Guest blog by Ian Juby: Check out his website or sign up for his newsletter at http://www.ianjuby.org.
Hot off the press, fossil human footprints in supposedly 1.5 million year old rock in Kenya. Whadya know – they’re human! Yup, all five toes, the ball, the arch, and the heel are present. In fact, these tracks are nowhere near as convincing as some of the Paluxy fossil human footprints, yet the Kenyan tracks are acknowledged as being very human. A six foot tall human, according to the estimates of the scientists studying the tracks.
In a photo, (Matthew Bennet, et al, Science, February 27, 2009), the second toe (next to the big toe) is present, just very faint and high. This is a good time to point out that this is a human trait: your second toe is actually the most sensitive of your toes, and often when walking in mud, you will lift that toe…. just like this person did.
Here’s a report on daily planet:
and a layman’s version of the story by the BBC:
You can also get first hand info straight off the Science mag’s website (it’ll take a few minutes to download, it’s in PDF format):
Interestingly, Bennett, et al, also mention a number of other animal tracks that have graced the rock layers in question. There are actually two rock layers containing the footprints, separated vertically by about 5 meters (15 feet) of other rock layers. Very quickly the various articles point out that these are not the “oldest” fossil footprints found, but the Laetoli footprints are the oldest, dated at 3.7 million years old and attributed to Australopithecus afarensis.
By the way, I have recently acquired a cast of a couple of the Laetoli tracks for the Creation Science Museum of Canada. These tracks are completely human, and very unlike the feet of afarensis! In fact, read what National Geographic wrote, in quoting world-renowned human footprint expert, Dr. Louise Robbins:
“They looked so human, so modern, to be found in tuffs so old,” says footprint expert Dr. Louise Robbins of the University of North Carolina, Greensboro. The best preserved print shows the raised arch, rounded heel, pronounced ball, and forward pointing big toe necessary for walking erect. Pressures exerted along the foot attest to a striding gait. Scuff marks appear in the toe area, and a fossilized furrow seams the footprint.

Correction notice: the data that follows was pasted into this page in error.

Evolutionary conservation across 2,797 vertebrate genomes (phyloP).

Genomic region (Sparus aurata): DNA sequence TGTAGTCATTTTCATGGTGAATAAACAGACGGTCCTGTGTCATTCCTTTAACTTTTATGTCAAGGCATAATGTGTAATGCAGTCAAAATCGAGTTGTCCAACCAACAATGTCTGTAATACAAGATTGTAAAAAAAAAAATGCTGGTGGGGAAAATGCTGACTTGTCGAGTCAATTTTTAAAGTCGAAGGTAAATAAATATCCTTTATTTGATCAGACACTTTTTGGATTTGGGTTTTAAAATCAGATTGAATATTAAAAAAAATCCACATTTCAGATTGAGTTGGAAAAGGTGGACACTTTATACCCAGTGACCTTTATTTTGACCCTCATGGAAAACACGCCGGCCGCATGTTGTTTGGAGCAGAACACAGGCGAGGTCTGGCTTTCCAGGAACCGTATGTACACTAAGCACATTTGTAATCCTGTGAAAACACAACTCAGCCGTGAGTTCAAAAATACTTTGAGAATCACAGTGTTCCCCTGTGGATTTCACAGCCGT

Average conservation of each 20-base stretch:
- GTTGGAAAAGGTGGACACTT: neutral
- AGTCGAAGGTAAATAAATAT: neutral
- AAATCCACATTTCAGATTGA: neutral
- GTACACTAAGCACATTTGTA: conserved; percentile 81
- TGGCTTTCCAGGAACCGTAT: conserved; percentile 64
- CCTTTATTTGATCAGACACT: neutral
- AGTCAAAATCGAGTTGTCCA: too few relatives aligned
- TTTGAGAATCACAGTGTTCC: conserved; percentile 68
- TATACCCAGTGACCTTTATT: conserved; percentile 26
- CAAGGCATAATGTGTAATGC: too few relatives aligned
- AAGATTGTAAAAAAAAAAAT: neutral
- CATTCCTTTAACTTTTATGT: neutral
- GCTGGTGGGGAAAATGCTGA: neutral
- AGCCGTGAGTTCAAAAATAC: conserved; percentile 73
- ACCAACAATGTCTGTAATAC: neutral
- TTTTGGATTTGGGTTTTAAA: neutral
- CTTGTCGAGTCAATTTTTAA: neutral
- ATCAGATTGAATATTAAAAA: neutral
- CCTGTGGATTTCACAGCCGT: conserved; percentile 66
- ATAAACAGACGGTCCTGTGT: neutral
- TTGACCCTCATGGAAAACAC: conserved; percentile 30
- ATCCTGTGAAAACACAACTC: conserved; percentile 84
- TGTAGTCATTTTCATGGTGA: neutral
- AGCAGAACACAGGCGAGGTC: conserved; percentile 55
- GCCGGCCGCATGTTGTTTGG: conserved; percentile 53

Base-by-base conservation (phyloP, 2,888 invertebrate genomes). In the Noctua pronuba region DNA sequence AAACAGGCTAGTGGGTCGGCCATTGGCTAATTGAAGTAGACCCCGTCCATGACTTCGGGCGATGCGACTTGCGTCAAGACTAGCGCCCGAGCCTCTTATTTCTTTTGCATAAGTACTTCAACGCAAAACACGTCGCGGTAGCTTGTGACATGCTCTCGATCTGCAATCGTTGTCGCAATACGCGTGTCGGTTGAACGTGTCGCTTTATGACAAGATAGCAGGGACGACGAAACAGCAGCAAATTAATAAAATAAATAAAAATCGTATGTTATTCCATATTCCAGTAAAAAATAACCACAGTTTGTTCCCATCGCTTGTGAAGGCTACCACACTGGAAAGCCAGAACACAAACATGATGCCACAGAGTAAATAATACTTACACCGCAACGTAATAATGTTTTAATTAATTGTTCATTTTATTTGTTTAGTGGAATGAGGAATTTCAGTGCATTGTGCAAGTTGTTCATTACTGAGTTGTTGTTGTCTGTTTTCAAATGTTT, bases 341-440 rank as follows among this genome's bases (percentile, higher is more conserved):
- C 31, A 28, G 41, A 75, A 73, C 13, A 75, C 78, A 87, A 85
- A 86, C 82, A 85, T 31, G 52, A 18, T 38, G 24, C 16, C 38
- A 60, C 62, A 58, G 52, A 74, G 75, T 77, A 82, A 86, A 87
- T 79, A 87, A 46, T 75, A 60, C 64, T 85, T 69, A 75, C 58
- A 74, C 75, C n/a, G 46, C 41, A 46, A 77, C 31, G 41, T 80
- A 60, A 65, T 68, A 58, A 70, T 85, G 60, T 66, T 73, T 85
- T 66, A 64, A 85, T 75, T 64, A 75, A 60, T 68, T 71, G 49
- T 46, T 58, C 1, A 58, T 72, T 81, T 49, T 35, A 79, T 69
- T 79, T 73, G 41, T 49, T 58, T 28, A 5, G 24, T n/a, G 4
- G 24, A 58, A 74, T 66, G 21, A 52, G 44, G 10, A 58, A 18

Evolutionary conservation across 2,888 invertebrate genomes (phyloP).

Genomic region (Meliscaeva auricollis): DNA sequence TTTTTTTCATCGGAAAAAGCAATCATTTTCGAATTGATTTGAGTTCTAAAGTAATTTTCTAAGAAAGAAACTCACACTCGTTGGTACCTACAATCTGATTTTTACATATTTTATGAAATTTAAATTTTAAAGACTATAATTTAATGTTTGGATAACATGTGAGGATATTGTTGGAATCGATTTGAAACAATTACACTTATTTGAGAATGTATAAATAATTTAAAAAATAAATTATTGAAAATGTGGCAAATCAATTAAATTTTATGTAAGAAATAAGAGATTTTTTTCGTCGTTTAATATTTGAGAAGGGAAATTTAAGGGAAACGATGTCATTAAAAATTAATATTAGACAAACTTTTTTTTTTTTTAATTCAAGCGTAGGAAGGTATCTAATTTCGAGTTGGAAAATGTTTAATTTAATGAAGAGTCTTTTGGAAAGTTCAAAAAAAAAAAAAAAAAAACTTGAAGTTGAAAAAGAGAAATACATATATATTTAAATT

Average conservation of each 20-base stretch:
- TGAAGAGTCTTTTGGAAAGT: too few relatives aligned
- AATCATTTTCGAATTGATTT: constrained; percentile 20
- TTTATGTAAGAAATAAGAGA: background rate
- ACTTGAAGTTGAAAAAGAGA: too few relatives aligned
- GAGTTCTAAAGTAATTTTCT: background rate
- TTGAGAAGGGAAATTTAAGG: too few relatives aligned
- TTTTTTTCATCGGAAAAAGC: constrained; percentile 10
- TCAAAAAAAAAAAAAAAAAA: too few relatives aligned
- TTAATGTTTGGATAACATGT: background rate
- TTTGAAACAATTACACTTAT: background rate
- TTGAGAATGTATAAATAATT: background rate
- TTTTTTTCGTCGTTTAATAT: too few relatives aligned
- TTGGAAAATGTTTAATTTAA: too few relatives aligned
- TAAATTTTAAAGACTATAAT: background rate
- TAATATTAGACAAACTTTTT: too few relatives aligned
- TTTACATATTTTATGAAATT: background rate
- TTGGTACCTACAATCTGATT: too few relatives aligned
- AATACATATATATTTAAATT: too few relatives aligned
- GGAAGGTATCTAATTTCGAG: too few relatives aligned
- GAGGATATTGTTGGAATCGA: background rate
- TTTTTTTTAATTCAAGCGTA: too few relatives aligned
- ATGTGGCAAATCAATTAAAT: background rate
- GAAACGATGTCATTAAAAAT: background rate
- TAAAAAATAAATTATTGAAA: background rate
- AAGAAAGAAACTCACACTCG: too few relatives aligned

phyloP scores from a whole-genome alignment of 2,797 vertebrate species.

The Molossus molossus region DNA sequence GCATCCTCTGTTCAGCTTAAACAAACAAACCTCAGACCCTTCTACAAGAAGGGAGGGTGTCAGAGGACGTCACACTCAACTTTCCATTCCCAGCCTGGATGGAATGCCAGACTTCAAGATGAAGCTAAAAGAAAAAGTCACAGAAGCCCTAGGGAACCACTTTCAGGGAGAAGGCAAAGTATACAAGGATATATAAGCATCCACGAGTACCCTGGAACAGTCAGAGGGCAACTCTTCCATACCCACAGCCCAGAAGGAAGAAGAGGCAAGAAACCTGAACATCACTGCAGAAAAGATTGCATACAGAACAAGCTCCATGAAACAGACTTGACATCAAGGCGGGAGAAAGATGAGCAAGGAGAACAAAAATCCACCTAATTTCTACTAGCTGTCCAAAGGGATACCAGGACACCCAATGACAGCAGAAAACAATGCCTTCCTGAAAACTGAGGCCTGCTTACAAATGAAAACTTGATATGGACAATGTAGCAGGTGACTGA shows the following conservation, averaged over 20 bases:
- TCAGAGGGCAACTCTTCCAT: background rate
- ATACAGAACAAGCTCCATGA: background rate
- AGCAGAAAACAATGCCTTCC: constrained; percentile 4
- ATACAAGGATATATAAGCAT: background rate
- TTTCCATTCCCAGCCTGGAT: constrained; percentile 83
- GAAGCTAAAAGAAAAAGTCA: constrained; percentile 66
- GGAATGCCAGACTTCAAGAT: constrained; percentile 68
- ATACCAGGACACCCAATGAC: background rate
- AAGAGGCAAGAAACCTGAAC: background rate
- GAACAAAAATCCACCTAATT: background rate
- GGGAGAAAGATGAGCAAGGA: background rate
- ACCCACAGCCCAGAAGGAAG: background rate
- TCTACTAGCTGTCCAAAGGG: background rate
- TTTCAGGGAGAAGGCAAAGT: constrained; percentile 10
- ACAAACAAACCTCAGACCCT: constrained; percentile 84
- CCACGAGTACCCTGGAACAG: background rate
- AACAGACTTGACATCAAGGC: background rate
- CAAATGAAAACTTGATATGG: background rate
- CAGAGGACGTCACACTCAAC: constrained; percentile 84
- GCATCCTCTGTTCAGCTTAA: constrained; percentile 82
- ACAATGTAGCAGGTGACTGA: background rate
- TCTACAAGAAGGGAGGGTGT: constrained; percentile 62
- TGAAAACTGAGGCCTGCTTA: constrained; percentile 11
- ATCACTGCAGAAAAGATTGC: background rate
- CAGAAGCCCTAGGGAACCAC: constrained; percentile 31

The footsteps come from the south, progress northward in a fairly straight line. The crispness of definition and sharp outlines convince me that they were left on a damp surface that retained the form of the foot.”
The cast of two Laetoli tracks will be part of the fossil footprints display in the traveling museum.
Putting a good foot forward:
You see, chimps and apes do not have “feet,” but rather have four “hands” for grasping tree branches (photograph on right). There is no creature, fossil or living, which has feet like human feet. One thing you don’t see in the photograph is that the toe bones of apes are curved, while human toe bones are straight. The afarensis toe bones that have been found are curved, just like the apes, and perfect for grasping branches.
It’s amazing that all of these footprints are acknowledged as very human, while the Paluxy human footprints, many of which are vastly superior in detail, are rejected by the evolutionists. Why? Because these are human footprints with dinosaur tracks, which refutes the theory of evolution and affirms the biblical account of creation.
You can see more details on the Paluxy tracks in “The Complete Creation,” parts 9 & 10, available for viewing for free on my website:
The Kenyan footprints are being attributed to Homo erectus, which is a completely modern human. There is nothing half-ape, half-human about the skeletons in question. For more details, see my fossil-by-fossil account of the “hominid” fossils, including Homo erectus.